¶53 Section 5-750 of the Juvenile Court Act (705 ILCS 405/5-750 (West 2012)) mandates no juvenile shall be sentenced to the DOJJ unless the trial court has considered evidence regarding less restrictive alternatives. Prior to January 1, 2012, this was not required. However, the General Assembly made clear with the passage of Public Act 97-362 (Pub. Act 97-362, § 5 (eff. Jan. 1, 2012)), a juvenile shall not be sentenced to the DOJJ without evidence before the sentencing judge of less restrictive alternatives, except in the case of murder. The court must have evidence efforts were made to locate a less restrictive alternative and must also have evidence of the reasons why the efforts made were unsuccessful. These statutory requirements ensure trial courts are treating the DOJJ sentences as a last resort.
¶54 The General Assembly has determined juveniles should only be sentenced to the DOJJ when a fully informed decision can be made such a sentence is the least restrictive alternative available for a juvenile who is not charged with murder. The court in this case had no evidence of less restrictive alternatives to a DOJJ sentence, nor did it require any evidence of efforts made to find less restrictive alternatives to a DOJJ sentence before sentencing respondent to the DOJJ. Even at the hearing on the motion to reconsider sentence, the trial court failed to explain why the alternative to incarceration presented by defense counsel was not acceptable.
¶55 Based on the facts in this case, the trial court's failure to follow the dictates of section 5-750 (705 ILCS 405/5-750 (West 2012)) before sentencing respondent to the DOJJ requires us to excuse any forfeiture under the second prong of the plain-error analysis. This is especially true considering respondent has no other means of relief from this error. Our supreme court has never addressed whether a juvenile defendant may file a petition for relief under the Post-Conviction Hearing Act (725 ILCS 5/122-1 to 122-7 (West 2012)), despite appellate courts holding juveniles are not entitled to relief pursuant to the Post-Conviction Hearing Act. In re J.T., 221 Ill.2d 338, 348-49, 851 N.E.2d 1, 7 (2006); In re A.W.H., 95 Ill.App.3d 1106, 1107, 420 N.E.2d 1041, 1042 (1981) (Fifth District).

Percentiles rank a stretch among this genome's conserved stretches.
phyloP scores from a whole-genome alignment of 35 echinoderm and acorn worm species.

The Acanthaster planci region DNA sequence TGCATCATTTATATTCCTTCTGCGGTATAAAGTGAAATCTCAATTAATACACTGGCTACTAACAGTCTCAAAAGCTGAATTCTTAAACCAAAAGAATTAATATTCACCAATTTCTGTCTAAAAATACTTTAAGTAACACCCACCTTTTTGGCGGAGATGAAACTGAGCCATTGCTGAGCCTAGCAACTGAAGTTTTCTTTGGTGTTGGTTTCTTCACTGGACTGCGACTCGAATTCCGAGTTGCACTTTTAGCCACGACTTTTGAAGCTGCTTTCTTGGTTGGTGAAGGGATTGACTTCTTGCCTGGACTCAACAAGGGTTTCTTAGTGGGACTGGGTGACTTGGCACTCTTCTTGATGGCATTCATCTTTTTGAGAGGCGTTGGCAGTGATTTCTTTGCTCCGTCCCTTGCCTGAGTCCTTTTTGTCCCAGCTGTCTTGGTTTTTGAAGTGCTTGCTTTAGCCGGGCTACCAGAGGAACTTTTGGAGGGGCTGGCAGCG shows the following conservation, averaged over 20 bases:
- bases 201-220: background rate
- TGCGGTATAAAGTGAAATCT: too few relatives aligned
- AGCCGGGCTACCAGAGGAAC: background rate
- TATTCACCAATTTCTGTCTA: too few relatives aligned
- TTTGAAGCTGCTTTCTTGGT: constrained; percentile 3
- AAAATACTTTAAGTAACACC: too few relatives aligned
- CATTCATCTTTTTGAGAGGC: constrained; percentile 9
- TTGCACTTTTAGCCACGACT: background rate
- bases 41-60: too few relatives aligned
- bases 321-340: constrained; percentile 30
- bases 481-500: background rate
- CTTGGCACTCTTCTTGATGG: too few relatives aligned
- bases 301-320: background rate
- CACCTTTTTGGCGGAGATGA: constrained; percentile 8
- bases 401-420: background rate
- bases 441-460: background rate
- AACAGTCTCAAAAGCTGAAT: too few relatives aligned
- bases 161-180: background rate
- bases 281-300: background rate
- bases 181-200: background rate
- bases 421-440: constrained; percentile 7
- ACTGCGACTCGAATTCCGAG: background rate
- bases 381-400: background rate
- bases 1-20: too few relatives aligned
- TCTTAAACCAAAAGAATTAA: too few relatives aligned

¶56 As we are remanding this case for a new dispositional hearing, we feel the need to address other issues raised by respondent that might arise at the new dispositional hearing and note our concern on other issues. We are troubled by the trial court's initial decision to detain respondent after the trial. The State did not ask for respondent to be detained prior to sentencing. However, the trial court stated:
"I frankly don't understand why you weren't detained at the commencement of the case, but that wasn't my call. So today I am going to detain you, finding a matter of immediate and urgent necessity and in the best interests of the public and the minor involved. That will be until sentencing."
The court made this detention decision without much background information regarding respondent other than the fact he had been expelled from school as a result of the case before it. None of the witnesses at the trial testified they had any prior disciplinary encounters with respondent. The record also reflects he had not been in juvenile court in any prior cases. He lived with his mother and stepfather, with whom he had a good relationship. Further, this was not a case where defendant set out intentionally to harm a teacher or school employee, or even a situation where the victim suffered serious injuries. He tossed a chair at a student, and the chair made incidental contact with the teacher.
¶57 As a result of the trial court's detention order on April 22, 2013, respondent was detained until the sentencing hearing on May 28, 2013. He was precluded from taking his scheduled GED examination. The juvenile detention center report provided to the court prior to the sentencing hearing graded respondent's ability to control his temper, cooperate with the school program, behave in the classroom, and show classroom initiative as positive. His ability to accept authority was graded as fair, and his ability to cooperate and communicate with staff and his ability to relate with detainees were both graded as poor.